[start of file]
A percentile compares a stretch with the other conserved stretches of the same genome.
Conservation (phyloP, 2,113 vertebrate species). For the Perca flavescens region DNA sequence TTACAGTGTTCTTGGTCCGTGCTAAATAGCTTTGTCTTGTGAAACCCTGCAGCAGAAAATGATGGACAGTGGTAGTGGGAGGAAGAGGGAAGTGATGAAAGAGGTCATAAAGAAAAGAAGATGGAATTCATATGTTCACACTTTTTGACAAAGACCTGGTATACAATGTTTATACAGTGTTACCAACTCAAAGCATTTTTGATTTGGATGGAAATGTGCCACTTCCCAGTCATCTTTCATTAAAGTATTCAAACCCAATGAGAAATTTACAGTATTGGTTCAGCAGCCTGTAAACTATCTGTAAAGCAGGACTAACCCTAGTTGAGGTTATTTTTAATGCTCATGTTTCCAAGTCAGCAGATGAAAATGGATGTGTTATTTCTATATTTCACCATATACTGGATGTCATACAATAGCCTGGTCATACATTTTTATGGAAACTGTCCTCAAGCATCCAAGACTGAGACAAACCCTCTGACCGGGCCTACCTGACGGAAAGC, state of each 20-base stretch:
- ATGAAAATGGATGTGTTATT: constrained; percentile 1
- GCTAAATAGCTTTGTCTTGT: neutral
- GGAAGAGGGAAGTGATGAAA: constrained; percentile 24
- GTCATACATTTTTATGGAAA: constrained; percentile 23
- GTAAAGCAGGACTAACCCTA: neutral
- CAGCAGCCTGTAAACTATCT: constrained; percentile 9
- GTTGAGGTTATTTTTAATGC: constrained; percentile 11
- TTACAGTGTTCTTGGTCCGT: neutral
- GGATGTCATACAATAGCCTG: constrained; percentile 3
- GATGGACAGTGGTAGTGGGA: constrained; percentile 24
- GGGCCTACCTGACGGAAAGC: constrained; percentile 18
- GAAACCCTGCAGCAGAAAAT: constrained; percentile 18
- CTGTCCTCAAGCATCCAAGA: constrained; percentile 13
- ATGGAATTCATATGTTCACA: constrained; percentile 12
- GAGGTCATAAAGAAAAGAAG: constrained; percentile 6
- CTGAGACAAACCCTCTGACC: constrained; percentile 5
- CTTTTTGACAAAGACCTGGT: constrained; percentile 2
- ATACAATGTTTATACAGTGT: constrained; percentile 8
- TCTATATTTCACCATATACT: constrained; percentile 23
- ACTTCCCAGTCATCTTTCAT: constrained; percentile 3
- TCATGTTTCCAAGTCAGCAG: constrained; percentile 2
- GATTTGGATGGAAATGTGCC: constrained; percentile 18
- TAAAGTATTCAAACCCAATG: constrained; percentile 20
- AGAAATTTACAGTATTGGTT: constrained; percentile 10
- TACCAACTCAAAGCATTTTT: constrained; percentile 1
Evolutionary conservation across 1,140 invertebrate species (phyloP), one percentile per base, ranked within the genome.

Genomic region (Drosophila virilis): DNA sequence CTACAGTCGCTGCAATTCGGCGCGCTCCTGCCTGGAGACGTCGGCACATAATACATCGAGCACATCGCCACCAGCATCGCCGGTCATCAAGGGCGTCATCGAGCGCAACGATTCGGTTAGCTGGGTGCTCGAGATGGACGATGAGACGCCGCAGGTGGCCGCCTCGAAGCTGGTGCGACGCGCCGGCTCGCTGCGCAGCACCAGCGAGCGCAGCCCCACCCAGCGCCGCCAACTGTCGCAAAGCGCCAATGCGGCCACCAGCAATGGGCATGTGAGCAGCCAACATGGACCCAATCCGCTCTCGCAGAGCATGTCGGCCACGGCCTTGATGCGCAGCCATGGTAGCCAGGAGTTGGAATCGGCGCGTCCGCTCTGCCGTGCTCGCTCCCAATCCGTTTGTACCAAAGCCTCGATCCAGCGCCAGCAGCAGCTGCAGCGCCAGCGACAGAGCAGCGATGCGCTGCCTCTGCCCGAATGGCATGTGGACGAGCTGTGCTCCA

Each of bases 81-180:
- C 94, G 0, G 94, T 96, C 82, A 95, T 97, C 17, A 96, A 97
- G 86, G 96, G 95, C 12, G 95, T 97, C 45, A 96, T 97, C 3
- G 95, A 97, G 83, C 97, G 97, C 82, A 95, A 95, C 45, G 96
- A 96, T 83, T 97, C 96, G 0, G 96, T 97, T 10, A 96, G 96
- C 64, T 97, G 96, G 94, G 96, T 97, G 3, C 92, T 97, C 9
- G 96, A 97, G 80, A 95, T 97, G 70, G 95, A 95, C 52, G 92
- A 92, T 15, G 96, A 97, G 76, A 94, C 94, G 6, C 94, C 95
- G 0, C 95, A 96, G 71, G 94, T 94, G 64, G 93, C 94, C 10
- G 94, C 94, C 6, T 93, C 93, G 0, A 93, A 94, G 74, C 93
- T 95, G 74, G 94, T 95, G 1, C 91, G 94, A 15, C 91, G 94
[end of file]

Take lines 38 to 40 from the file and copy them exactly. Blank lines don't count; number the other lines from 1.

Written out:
- G 0, C 95, A 96, G 71, G 94, T 94, G 64, G 93, C 94, C 10
- G 94, C 94, C 6, T 93, C 93, G 0, A 93, A 94, G 74, C 93
- T 95, G 74, G 94, T 95, G 1, C 91, G 94, A 15, C 91, G 94